Maria Brandon Testifies on Retaliation by Ex-Bosses at Maricopa County Attorney's Office
Maria Brandon's federal wrongful-firing complaint is a messy leftover of years of infighting among Maricopa County officials.
But unlike lawsuits that have resulted in millions of dollars of taxpayer-funded settlement payouts to former county leaders and judges, this one's gone to trial.
The veteran lawyer accuses her former bosses at the County Attorney's Office of retaliating against and firing her in 2011, essentially because she was too good at her job defending Sheriff Joe Arpaio.
Phoenix Suns vs. Portland Trail Blazers
TicketsWed., Nov. 2, 7:00pm
Arizona Coyotes vs. Nashville Predators
TicketsThu., Nov. 3, 7:00pm
Arizona State University Sun Devils Hockey vs. University of Michigan
TicketsFri., Nov. 4, 7:05pm
2016 Charles Schwab Cup Championship
TicketsWed., Nov. 9, 9:00am
On Tuesday, as the trial at the federal courthouse in Phoenix kicked off, Brandon took the stand and described how county leaders conspired to retaliate against her after she talked to an Arizona Republic reporter.
County Attorney Bill Montgomery and several top officials in his office, such as Tom Liddy, are scheduled to testify at some point. So is Sandi Wilson, deputy county manager, and Rocky Armfield, former county risk manager who's now the director of risk management for the Maricopa Integrated Health System. The latter three were in the courtroom observing the first day of proceedings on Tuesday.
Brandon filed her federal complaint in April 2012. She's been a lawyer for a long time -- a very long time. The Donny and Marie Show was still on the air in 1979, when she started as a lawyer for the county. She's worked for the County Attorney's Office since 1986. These days, she's working as a part-time county court commissioner.
A few years ago, in the chaos of the "unholy collaboration" of disgraced ex-County Attorney Andrew Thomas and Sheriff Joe Arpaio, Brandon got stuck defending -- among other things -- lawsuits against Arpaio's office. In particular, she represented the Sheriff's Office in a case brought by seven protesters arrested in 2008. She figured the protesters, whose trumped-up criminal cases had all been dropped, could get by on $7,500 or less each to settle their subsequent civil lawsuits.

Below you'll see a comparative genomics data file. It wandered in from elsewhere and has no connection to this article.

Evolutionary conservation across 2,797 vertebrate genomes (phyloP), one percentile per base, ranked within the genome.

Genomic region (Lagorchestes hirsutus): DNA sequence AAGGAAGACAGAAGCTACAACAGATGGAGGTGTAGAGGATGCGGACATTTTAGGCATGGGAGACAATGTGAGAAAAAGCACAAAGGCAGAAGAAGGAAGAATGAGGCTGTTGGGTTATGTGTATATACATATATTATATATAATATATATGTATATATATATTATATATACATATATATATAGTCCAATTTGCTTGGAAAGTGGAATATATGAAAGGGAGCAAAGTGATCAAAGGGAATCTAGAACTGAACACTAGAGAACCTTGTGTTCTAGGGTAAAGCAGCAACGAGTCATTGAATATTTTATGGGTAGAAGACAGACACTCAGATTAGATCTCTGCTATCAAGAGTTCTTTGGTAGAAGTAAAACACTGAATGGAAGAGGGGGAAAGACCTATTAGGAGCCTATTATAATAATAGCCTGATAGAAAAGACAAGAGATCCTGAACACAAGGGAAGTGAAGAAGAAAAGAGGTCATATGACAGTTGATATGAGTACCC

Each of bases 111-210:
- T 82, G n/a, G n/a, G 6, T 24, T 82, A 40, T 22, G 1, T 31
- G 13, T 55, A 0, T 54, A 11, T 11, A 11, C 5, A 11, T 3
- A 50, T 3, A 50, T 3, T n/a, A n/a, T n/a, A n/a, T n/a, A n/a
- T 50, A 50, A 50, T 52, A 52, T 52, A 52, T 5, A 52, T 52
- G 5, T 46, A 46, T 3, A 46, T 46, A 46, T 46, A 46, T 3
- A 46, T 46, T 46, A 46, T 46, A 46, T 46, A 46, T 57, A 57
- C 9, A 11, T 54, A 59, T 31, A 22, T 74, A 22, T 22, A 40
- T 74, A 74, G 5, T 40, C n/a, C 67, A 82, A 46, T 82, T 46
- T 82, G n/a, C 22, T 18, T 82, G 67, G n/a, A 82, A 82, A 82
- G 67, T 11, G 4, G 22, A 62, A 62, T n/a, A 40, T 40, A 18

After two county lawyers and Armfield persuaded the county's self-insured trust board to raise the payout limit to a maximum of $100,000 per protester, a July 9, 2010 article by Craig Harris and Yvonne Wingett detailed the settlement amounts:
* Monica Sandschafer and Kristy Theilen each $99,999.
* Jason Odhner and Joel Nelson each $75,000.
* Guillermina Bethancourt and Ayensa Millan each $50,000.
* Raquel Teran $24,700.
On Tuesday, Brandon recalled getting Harris' phone call seeking comment on memos she'd authored that had leaked out of the MCSO. She told him she couldn't talk about them due to attorney-client privilege.
The public release of the memos, it's clear from the 2010 article, would have been embarrassing to county leaders. In them, Brandon told Arpaio's former chief deputy, Dave Hendershott, that:
"...the county intended to start discussions with an offer of $2,000 per person and had no intention of giving away a lot of money...
"In a July 2 memo, Brandon stated that she and Armfield argued about the protesters, and he said it was OK to protest at the county's headquarters.
"'He says the animal masks and pig snouts are for 'fun.' I said, 'Will they like it the next time if it is skinheads and neo Nazis?' ' Brandon wrote."
The article also served as a platform for Hendershott, the likely source of the leaked memos, to blast the county for the expensive settlements, which he called a "fraud."
In response to questions from her lawyer, Larry Cohen, Brandon recalled on the stand that Armfield called her after the article was published, asking for a copy of the memos. She told him she couldn't turn them over to him unless the Sheriff's Office agreed it was okay.
No one brought up the article until May 2011. After settling back into the office following her return from a vacation and work-related seminar, she noticed that she hadn't been assigned any new cases, she testified.